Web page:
"In 1989, during the oil bust, we had one of the highest unemployment rates in the nation," said Russell Shannon, the president and CEO of the National Bank of Andrews, which is in the county's namesake city and county seat. "Things are better now because we put together a community strategic plan."
The plan called for the diversification of the local economy, which was heavily dependent on oil and gas production, Mr. Shannon said. Two years later, civic and business leaders became receptive to a proposal to allow a hazardous and nuclear waste disposal site to be built in the unpopulated western portion of the county of nearly 13,000 residents.
Barring an unexpected snag after 17 years of planning, next year Waste Control Specialists, a Dallas-based company, will start burying low-level radioactive waste in Andrews County near the Texas-New Mexico boundary. The low-level waste will come from hospitals, labs and other places that use nuclear materials and have gloves, aprons and similar items with incidental contamination.
"We're ready for it," Mayor Bob Zap said after the Texas Commission on Environmental Quality authorized Waste Control Specialists to dispose of the waste. "We're all satisfied that this is not dangerous, and besides, it will create jobs and bring revenue to our community."
If Mr. Zap's comments sound familiar to residents of other struggling rural counties, they are.
Whether it is a nuclear waste disposal site, a prison for violent criminals or other projects that most communities would outright reject, some financially struggling rural counties welcome them.
Snelling, S.C., about 70 miles south of Columbia, has welcomed with open arms a similar nuclear waste burial site.
"It's a service that we can provide as a state to the other states to ensure that waste is handled safely," said Keith Sloan, the chairman of the Barnwell County Council. "At the same time, we can generate significant revenue for South Carolina and Barnwell County with no real impact on our environment."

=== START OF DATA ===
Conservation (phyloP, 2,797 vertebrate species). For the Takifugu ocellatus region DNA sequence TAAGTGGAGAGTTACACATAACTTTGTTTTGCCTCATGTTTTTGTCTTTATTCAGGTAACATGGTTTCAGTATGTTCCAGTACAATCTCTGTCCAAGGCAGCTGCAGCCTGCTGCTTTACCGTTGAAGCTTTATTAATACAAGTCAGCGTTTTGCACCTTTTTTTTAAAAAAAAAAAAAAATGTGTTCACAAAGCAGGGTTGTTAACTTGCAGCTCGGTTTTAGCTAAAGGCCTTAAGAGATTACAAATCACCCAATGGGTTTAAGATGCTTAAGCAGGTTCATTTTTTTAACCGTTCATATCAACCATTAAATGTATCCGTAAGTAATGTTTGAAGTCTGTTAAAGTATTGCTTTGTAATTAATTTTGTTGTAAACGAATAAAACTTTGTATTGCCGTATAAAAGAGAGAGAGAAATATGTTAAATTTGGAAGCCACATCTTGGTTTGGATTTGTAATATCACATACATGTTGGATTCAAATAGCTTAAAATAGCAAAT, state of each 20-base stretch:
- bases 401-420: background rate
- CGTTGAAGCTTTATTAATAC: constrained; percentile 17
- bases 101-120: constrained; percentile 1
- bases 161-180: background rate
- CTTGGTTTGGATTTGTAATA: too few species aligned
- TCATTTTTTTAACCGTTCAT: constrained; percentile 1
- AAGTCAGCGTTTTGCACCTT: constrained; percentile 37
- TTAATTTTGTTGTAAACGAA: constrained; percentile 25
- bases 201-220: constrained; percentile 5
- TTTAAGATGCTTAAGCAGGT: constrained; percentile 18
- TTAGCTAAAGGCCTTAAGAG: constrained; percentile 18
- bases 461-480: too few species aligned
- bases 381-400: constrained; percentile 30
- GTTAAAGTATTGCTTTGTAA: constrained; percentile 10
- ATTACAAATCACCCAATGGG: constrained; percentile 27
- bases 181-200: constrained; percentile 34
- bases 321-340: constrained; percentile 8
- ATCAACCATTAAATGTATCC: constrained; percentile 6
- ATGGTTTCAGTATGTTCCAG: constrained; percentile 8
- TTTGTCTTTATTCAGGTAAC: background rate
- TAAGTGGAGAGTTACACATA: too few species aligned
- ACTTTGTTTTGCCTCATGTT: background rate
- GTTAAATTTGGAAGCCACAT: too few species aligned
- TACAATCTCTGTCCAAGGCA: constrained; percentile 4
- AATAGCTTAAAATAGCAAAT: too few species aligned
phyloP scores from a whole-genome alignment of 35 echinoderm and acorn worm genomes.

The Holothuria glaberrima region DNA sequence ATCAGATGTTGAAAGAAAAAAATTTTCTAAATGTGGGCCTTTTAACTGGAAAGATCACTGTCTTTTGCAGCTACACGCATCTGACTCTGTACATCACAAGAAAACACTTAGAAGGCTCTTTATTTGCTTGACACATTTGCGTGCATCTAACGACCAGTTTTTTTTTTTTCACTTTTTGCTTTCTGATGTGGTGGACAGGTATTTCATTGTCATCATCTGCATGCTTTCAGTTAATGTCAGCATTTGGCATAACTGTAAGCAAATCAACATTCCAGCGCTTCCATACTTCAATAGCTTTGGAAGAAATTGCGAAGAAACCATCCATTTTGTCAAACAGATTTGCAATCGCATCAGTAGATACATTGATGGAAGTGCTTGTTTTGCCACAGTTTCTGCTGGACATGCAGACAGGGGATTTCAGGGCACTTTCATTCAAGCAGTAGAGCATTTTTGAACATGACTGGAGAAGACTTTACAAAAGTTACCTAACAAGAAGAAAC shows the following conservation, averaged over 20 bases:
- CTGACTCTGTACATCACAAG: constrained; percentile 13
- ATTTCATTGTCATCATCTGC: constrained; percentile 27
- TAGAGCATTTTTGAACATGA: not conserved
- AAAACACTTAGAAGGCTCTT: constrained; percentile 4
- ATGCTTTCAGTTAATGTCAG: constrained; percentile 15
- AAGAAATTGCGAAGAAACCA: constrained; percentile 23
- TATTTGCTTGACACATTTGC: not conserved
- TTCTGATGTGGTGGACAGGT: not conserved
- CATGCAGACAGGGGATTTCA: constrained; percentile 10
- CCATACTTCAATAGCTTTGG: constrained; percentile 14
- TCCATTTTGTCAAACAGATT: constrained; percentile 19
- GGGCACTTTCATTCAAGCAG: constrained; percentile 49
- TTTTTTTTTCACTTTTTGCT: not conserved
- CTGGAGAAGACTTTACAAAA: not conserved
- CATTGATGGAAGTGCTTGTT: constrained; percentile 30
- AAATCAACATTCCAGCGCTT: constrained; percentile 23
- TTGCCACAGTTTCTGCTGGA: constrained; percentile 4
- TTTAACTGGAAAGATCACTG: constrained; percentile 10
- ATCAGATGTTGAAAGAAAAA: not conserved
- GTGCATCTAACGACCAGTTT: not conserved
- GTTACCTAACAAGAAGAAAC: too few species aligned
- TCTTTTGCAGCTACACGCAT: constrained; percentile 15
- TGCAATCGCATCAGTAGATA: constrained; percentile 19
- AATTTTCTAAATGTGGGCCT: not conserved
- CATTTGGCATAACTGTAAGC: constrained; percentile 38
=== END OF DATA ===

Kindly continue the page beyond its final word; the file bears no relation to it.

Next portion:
However, the nuclear waste site has not been an economic boon for Snelling, a community of about 250 residents, because it generates less than $500,000 a year.
For Andrews, which has about 85 percent of the county's population, the nuclear disposal site will create 75 jobs at first and eventually more than 100. The initial impact will be about $7.5 million and about $11.5 million when the second of two disposal operations is under way, company President Rodney A. Baltzer said.
As he has done repeatedly, Mr. Baltzer has assured residents and officials that the disposal and the storage of the waste will be safe.
Former City Manager Len Wilson said the community did the right thing in welcoming the waste-disposal site.
"There is a lot of low radioactive waste all over the United States, and this is a good location to store it," he said. "We have done geological studies that indicate there is no danger of contamination because we don't have any underground water."